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'Call it a revolution'

From falling veils to a failing regime
January-February 2023, no. 450

'Call it a revolution'

From falling veils to a failing regime
January-February 2023, no. 450
Mahsa Amini (ZUMA Press, Inc./Alamy)

With protests by members of the Iranian diaspora burgeoning across Europe and the rest of the world, I attend a demonstration in central Athens. A group assembles in front of the Greek Parliament, with two banners outstretched. The first reads ‘Woman, Life, Freedom’, the second, ‘the Iranian people no longer want the Islamic Republic’. The mise en scène seems to capture the genealogy of a movement that began with the death of a twenty-two-year-old Kurdish woman, Jina (or Mahsa) Amini, on 16 September in Tehran following her arrest by the notorious morality police, and has since grown into what has been deemed the biggest domestic threat yet to the existence of the Islamic regime. 

‘It is not just one thing that people are angry about, it is a whole range of issues,’ a young Tehrani woman in the crowd says of the nationwide demonstrations whose suppression has to date cost at least 480 lives, including those of more than fifty children. ‘And the more they keep killing people, the angrier we will get.’ She tells me that she has been attending the protests in the Iranian capital and will go on doing so when she returns, despite her parents’ prohibitions. ‘We have no choice, it is the only thing we can do – to use our bodies. Maybe they will shoot us, but we have to continue.’

It is individuals like this young woman who have come to emblematise this uprising, with the average age of demonstrators in the first weeks of protests estimated at fifteen and many of the most prominent victims of the security forces’ crackdown being teenage girls. Like Amini – who, while visiting family in Tehran, was arrested outside a train station for allegedly breaching dress codes, and who died in hospital three days later in highly suspicious circumstances, having apparently been beaten by police – they are ordinary adolescent women. As many note, any one of them could have been Amini. With demonstrations igniting in Amini’s hometown of Saqqez in Iranian Kurdistan, the days following her death saw an explosion of rage, grief, and indignation. Thousands of women took to the streets or joined protests at schools and university campuses. They cut their hair, burned their hijabs, and confronted security forces with cries of ‘Jin, Jiyan, Azadi’ (‘Woman, Life, Freedom’) and ‘Death to the dictator’.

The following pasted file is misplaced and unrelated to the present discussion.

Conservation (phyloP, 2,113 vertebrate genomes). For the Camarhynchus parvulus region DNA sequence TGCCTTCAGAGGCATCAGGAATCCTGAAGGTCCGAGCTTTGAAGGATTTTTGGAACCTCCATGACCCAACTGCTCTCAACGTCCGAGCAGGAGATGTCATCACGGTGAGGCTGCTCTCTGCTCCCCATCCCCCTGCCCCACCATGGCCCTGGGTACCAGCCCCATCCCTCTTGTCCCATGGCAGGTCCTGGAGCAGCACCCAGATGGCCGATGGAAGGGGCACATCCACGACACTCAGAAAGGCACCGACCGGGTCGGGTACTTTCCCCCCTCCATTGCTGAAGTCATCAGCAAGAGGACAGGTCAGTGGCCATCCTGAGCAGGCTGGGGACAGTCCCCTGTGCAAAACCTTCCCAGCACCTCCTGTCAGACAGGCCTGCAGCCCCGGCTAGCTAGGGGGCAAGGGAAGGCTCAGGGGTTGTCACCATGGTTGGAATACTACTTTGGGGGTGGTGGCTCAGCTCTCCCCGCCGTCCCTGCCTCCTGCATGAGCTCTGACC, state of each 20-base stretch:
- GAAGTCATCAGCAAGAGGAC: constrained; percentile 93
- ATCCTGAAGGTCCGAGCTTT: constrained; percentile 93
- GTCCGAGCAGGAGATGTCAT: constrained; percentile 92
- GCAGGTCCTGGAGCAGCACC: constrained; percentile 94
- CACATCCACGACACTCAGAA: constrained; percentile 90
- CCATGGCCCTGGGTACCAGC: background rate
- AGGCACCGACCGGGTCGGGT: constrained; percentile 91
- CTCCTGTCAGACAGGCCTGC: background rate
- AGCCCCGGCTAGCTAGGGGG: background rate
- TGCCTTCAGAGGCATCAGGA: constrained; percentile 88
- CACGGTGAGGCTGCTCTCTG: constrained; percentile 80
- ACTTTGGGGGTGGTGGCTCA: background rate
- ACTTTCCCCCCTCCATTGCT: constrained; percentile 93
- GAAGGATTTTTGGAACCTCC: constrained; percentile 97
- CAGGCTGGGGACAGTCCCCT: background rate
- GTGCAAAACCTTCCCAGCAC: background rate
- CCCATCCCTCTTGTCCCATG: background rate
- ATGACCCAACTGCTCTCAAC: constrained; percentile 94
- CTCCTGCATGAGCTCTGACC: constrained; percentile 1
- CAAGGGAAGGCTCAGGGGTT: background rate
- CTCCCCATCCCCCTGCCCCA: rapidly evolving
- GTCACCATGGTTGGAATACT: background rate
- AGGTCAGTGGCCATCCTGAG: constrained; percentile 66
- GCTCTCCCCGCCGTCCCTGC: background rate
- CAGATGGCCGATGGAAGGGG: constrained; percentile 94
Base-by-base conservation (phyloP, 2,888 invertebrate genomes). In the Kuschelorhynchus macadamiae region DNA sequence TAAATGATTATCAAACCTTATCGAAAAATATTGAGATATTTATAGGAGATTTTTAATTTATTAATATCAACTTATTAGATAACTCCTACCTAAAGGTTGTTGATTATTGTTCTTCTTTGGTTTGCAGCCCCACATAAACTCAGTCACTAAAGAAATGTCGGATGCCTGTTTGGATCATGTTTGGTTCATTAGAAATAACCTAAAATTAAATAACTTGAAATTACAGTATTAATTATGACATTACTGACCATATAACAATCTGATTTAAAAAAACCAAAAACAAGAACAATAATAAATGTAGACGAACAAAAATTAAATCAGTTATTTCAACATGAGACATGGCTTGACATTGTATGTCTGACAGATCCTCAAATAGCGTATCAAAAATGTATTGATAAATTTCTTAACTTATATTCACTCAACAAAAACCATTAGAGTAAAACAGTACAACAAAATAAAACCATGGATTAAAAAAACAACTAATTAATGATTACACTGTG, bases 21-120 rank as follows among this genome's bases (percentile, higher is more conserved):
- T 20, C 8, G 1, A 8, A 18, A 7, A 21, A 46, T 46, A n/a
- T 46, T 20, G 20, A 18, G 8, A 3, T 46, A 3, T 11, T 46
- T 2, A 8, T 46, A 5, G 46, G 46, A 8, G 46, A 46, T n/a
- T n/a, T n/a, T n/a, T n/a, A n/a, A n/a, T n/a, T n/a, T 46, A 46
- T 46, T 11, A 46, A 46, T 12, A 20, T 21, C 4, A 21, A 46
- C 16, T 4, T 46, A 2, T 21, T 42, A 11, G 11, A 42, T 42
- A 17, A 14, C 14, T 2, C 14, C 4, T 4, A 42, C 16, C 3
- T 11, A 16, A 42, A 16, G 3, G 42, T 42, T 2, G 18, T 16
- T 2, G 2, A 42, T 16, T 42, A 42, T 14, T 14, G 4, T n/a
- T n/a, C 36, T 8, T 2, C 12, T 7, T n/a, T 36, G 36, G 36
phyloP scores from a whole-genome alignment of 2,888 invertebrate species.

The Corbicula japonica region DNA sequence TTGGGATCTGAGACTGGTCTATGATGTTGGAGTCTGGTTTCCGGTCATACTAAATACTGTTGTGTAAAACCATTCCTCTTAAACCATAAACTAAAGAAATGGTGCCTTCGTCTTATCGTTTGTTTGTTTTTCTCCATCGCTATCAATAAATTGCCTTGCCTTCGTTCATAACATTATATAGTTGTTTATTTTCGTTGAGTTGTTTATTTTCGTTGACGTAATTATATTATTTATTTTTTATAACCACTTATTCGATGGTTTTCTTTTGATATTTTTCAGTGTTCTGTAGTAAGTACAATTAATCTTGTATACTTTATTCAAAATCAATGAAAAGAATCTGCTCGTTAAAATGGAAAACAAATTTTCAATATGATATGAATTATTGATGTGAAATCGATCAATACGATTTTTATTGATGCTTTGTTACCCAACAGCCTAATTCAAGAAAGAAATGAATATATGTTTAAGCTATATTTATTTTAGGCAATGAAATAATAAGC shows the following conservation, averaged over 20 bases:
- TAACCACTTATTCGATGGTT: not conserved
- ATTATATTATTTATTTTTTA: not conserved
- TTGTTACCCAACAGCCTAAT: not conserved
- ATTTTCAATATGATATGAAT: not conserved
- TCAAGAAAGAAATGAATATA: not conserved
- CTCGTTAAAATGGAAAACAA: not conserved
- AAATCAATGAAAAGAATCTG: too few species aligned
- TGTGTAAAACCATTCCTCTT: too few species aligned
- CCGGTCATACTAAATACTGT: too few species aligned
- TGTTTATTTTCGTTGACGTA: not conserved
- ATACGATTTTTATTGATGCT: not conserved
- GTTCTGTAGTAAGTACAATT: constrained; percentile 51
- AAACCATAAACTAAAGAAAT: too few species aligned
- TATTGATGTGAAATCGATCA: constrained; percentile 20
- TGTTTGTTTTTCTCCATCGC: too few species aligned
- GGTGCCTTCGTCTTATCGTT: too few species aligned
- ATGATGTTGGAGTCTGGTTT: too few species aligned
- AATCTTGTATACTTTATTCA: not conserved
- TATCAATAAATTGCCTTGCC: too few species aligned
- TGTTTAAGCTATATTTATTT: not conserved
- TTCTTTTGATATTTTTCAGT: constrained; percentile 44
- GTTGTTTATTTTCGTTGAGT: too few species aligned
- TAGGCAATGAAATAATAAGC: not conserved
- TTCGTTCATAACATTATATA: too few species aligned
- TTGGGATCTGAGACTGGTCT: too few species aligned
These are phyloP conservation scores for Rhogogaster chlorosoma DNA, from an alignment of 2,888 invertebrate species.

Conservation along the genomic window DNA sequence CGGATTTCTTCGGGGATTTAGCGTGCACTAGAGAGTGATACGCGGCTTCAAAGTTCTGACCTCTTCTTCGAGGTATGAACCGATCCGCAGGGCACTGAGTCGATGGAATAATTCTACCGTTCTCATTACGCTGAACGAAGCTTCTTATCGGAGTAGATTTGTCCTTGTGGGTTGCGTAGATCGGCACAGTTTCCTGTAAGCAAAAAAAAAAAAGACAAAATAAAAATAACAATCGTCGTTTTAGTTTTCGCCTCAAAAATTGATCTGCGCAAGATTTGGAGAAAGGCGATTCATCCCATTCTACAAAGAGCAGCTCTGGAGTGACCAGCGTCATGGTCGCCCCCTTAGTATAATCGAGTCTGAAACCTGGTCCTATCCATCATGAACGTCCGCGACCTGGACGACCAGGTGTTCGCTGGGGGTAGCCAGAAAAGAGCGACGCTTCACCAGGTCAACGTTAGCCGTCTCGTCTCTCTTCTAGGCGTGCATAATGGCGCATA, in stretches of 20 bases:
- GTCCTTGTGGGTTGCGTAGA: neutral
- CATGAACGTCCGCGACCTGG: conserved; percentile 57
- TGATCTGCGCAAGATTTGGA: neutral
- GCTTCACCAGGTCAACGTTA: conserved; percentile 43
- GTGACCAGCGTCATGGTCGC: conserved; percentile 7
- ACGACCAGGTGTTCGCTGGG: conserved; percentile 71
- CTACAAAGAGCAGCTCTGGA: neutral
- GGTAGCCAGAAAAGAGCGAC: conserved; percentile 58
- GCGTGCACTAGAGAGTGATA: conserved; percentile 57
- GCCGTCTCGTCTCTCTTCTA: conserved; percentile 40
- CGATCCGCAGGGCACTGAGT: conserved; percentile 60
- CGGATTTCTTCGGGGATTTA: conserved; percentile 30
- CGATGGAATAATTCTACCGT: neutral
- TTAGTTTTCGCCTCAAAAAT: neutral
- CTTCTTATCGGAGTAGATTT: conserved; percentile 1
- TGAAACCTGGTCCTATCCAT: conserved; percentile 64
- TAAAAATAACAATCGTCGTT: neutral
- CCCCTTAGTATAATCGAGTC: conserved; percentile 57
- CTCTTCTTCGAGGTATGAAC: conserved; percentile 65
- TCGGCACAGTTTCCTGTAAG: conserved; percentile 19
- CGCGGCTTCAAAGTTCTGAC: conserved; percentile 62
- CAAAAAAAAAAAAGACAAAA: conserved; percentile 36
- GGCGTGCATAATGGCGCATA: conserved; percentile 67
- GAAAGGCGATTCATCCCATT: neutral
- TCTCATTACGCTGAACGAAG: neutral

While Iran has witnessed several waves of mass protest in recent decades – primarily, the 2009 Green Movement and the so-called ‘Bloody November’ of 2019 – the current uprising is unprecedented in a number of respects. Notably, its primary drivers are young people – Iran’s Generation Z or daheye-hashtadia, who seem to lack the fear, ideological creeds, and political figureheads of their predecessors. They are educated, media-savvy, and cosmopolitan. After a lifetime of international isolation and internal repression under the Islamic regime, they are angry. But what is most striking is that the catalysts of this seemingly uncontainable force have been women. As activists hack regime-imposed telecommunications blackouts, social media has been flooded with images of women and girls engaged in myriad forms of resistance, defiance, and combat. For the first time, the female body has been positioned centre stage as an emblem of political revolt. 

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Comment (1)

  • A cliche but true: nothing is permanent in this world. This repressive regime will go at some stage too.
    Posted by Uday Dhall
    12 January 2023

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